THE TREE OF KNOWLEDGE

Excerpt from Chapter 2- Sapiens: A Brief History of HumankindFiction has enabled us not merely to imagine things, but to do so collectively. We can weave common myths such as the biblical creation story, the Dreamtime myths of Aboriginal Australians, and the nationalist myths of modern states. Such myths give Sapiens the unprecedented ability to cooperate flexibly in large numbers. Ants and bees can also work together in huge numbers, but they do so in a very rigid manner and only with close relatives. Wolves and chimpanzees cooperate far more flexibly than ants, but they can do so only with small numbers of other individuals that they know intimately. Sapiens can cooperate in extremely flexible ways with countless numbers of strangers.

That’s why Sapiens rule the world, whereas ants eat our leftovers and chimps are locked up in zoos and research laboratories.Any large-scale human cooperation—whether a modern state, a medieval church, an ancient city, or an archaic tribe—is rooted in common myths that exist only in people’s collective imagination. Churches are rooted in common religious myths. Two Catholics who have never met can nevertheless go together on crusade or pool funds to build a hospital because they both believe that God was incarnated in human flesh and allowed Himself to be crucified to redeem our sins. States are rooted in common national myths. Two Serbs who have never met might risk their lives to save one-another because both believe in the existence of the Serbian nation, the Serbian homeland, and the Serbian flag. Judicial systems are rooted in common legal myths. Two lawyers who have never met can nevertheless combine efforts to defend a complete stranger because they all believe in the existence of laws, justice, human rights—and the money paid out in fees.Yet none of these things exists outside the stories that people invent and tell one another. There are no gods, no nations, no money and no human rights, except in our collective imagination.Take for example the world of business corporations. Modern businesspeople and lawyers are, in fact, powerful sorcerers. The principal difference between them and tribal shamans is that modern lawyers tell far stranger tales. The legend of Peugeot affords us a good example.Peugeot began as a small family business in the village of Valentigney, just 300 kilometers from the Stadel cave. Today the company employs about 200,000 people worldwide, most of whom are complete strangers to each other. These strangers cooperate so effectively that in 2008 Peugeot produced more than 1.5 million automobiles, earning revenues of about 55 billion Euros.In what sense can we say that Peugeot exists? There are many Peugeot vehicles, but these are obviously not the company. Even if every Peugeot vehicle in the world were simultaneously junked and sold for scrap metal, Peugeot would not disappear. It would continue to manufacture new cars and issue its annual report. The company owns factories, machinery and showrooms, and employs mechanics, accountants, managers and secretaries, but all these together do not comprise Peugeot. A disaster might kill every single one of Peugeot’s employees, and go on to destroy all of its assembly lines and executive offices. Even then, the company could borrow money, hire new employees, build new factories and buy new machinery. Peugeot has managers and stockholders, but neither do they constitute the company. All the managers could be dismissed and all its shares sold, but the company itself would remain intact.Peugeot belongs to a particular genre of legal fictions called “limited liability companies.” The idea behind such companies is among humanity’s most ingenious inventions. Homo sapiens lived for untold millennia without them. During most of recorded history property could be owned only by flesh-and-blood humans, the kind that stood on two legs and had big brains. If in thirteenth-century France Jean set up a wagon-manufacturing workshop, he himself was the business. If a wagon he’d made broke down a week after purchase, the disgruntled buyer would have sued Jean personally. If Jean had borrowed 1000 gold coins to set up his workshop and the business failed, he would have had to repay the loan by selling his private property—his house, his cow, his land. He might even have had to sell his children into servitude. If he couldn’t cover the debt, he could be thrown in prison by the state or enslaved by his creditors. He was fully liable, without limit, for all obligations incurred by his workshop.If you had lived back then, you would probably have thought twice before you opened an enterprise of your own. And indeed this legal situation discouraged entrepreneurship.This is why people began collectively to imagine the existence of limited liability companies. Such companies were legally independent of the people who founded them, invested in them, or managed them. Over the last few centuries such companies have become the main players in the economic arena, and we have grown so used to them that we forget they exist only in our imagination.How exactly did Armand Peugeot, the man, create Peugeot, the company, back in 1896? In much the same way that priests and sorcerers have created gods and demons throughout history and in which thousands of French priests were still creating Christ’s body every Sunday in the parish churches. It all revolved around telling stories, and convincing people to believe them. In the case of the French priests, the crucial story was that of Christ’s life and death as told by the Catholic Church. According to this story, if a Catholic priest dressed in his sacred garments solemnly said the right words at the right moment, mundane bread and wine turned into God’s flesh and blood. The priest exclaimed “Hoc est corpus meum!” (Latin for “This is my body!”) and hocus pocus—the bread turned into Christ’s flesh. Seeing that the priest had observed all the right procedures, millions of devout French Catholics behaved as if God really existed in the consecrated bread and wine.In the case of Peugeot SA the crucial story was the French legal code, as written by the French parliament. According to the French legislators, if a certified lawyer followed all the proper liturgy and rituals, wrote all the required spells and oaths on a wonderfully decorated piece of paper, and affixed his ornate signature to the bottom of the document, then hocus pocus—a new company was incorporated. When in 1896 Armand Peugeot wanted to create his company, he paid a lawyer to go through all these sacred procedures. Once the lawyer had performed all the right rituals and pronounced all the necessary spells and oaths, millions of upright French citizens behaved as if Pegueot company really existed.Ever since the Cognitive Revolution, Sapiens have thus been living in a dual reality. On the one hand, the objective reality of rivers, trees and lions; and on the other hand, the imagined reality of gods, nations and corporations. As time went by, the imagined reality became ever more powerful, so that today the very survival of rivers, trees and lions depends on the grace of imagined entities such as the United States and Google.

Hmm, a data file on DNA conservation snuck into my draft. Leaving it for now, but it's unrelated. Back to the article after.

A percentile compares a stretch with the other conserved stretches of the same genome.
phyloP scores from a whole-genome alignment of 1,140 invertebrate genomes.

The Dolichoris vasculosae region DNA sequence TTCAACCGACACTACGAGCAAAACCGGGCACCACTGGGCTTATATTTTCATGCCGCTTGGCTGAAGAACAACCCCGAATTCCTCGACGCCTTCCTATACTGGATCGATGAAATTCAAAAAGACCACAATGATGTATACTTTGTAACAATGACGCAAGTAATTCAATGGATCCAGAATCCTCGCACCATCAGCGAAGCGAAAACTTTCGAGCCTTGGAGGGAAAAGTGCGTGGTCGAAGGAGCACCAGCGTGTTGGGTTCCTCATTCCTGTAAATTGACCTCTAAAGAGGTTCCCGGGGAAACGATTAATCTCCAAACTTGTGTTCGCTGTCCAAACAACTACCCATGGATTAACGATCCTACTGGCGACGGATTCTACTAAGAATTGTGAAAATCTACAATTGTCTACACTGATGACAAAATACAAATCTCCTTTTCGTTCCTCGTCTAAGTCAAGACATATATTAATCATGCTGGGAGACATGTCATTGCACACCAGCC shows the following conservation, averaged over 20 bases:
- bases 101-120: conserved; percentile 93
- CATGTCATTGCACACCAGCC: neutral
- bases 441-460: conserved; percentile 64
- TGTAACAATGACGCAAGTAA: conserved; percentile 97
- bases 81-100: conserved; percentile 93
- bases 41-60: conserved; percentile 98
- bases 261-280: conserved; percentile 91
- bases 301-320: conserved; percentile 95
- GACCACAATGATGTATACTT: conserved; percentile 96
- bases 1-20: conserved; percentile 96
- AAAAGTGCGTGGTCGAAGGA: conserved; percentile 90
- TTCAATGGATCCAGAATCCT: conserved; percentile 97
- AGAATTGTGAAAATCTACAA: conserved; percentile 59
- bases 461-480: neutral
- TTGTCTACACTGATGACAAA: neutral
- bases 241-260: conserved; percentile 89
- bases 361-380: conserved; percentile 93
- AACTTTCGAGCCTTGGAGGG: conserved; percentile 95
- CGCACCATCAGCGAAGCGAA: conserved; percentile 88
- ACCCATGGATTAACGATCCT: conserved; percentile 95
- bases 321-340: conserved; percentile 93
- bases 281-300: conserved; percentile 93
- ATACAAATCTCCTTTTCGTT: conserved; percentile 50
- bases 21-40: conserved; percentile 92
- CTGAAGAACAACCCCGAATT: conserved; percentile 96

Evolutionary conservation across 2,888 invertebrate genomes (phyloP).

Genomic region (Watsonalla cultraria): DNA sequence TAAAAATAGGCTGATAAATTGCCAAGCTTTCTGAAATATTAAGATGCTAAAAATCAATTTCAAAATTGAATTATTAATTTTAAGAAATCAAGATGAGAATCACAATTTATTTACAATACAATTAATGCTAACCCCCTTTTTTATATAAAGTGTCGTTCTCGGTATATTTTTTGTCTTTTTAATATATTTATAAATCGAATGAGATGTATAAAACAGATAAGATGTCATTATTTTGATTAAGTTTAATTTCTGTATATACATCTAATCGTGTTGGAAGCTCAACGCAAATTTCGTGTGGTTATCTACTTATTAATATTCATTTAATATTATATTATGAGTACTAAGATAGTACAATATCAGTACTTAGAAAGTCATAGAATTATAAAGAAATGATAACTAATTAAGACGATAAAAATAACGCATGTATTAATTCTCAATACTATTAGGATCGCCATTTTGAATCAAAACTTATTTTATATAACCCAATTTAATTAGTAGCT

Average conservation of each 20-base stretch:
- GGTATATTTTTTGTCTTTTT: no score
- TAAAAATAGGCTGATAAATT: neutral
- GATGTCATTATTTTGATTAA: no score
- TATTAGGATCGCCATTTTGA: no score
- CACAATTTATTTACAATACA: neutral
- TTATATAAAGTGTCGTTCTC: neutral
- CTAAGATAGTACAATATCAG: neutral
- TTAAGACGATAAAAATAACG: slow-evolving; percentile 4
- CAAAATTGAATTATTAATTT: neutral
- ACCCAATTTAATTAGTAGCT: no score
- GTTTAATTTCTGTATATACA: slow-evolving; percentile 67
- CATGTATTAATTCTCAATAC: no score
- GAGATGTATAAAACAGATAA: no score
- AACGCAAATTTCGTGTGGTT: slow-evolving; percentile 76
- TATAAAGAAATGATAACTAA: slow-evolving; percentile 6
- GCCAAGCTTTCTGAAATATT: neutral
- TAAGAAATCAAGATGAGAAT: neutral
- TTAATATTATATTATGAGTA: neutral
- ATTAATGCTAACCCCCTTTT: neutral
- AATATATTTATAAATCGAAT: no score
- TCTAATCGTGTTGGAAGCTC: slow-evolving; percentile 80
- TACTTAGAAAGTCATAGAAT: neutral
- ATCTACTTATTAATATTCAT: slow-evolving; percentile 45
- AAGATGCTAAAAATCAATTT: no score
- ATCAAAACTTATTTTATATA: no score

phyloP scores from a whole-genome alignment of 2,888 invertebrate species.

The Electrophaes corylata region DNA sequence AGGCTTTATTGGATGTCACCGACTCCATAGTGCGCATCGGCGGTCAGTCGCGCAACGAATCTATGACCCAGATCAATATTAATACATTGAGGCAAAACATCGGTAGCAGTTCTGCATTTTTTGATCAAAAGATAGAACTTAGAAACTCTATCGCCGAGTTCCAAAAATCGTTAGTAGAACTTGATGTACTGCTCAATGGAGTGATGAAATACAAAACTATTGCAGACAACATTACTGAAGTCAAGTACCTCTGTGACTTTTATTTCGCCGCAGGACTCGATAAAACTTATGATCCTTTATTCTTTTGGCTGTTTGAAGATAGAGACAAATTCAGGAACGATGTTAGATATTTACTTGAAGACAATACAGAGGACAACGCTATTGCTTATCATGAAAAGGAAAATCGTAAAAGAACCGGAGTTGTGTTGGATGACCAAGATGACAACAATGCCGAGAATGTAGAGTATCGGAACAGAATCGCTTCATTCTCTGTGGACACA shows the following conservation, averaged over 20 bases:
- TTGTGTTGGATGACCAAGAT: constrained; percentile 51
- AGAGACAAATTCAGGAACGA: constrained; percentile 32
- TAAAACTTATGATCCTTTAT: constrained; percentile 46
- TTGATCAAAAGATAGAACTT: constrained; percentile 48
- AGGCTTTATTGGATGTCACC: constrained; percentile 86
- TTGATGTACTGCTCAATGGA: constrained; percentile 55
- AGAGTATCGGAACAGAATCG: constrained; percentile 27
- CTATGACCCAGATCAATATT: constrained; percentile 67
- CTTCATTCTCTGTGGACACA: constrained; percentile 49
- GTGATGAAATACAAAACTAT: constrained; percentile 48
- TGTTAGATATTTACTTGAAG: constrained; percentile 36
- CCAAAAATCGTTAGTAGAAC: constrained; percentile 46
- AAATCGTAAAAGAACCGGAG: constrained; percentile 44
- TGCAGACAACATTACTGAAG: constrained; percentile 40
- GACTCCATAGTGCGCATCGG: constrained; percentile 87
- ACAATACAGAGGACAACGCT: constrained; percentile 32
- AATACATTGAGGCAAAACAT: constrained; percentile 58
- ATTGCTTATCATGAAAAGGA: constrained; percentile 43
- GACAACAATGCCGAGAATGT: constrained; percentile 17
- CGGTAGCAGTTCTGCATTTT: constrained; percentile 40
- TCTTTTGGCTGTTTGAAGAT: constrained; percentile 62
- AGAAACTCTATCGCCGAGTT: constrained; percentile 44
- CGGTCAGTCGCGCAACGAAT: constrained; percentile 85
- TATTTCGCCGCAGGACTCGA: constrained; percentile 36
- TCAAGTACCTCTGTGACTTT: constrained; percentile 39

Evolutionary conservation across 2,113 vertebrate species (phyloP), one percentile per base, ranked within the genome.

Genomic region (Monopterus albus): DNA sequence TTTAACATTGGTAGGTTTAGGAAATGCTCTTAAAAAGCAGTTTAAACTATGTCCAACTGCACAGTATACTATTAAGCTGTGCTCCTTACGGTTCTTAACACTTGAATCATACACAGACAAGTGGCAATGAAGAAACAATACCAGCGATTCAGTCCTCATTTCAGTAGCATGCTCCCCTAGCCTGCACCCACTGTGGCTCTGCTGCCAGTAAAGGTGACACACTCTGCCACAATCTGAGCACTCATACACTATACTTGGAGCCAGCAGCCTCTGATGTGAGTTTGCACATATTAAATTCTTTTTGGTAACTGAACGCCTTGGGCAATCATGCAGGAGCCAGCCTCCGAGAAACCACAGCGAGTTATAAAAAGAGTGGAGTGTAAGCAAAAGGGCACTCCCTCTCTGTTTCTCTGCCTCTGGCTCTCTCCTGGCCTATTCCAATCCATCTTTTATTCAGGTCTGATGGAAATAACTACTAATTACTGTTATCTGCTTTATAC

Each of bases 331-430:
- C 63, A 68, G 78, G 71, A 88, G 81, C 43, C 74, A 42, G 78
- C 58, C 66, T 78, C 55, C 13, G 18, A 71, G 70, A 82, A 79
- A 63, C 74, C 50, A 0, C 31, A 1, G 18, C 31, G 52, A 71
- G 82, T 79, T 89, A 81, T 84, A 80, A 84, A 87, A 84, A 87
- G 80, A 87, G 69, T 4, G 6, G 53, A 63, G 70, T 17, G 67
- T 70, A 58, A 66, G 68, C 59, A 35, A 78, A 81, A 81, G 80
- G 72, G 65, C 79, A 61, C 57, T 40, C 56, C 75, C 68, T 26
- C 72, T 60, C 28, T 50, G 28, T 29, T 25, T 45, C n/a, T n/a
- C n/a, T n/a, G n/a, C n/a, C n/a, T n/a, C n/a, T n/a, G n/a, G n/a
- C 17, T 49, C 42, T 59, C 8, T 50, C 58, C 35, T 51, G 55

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Author: aralya

Loving person, people watcher & listener, german teacher, enjoys working @Books Express Write me an e-mail at bogdana@books-express.ro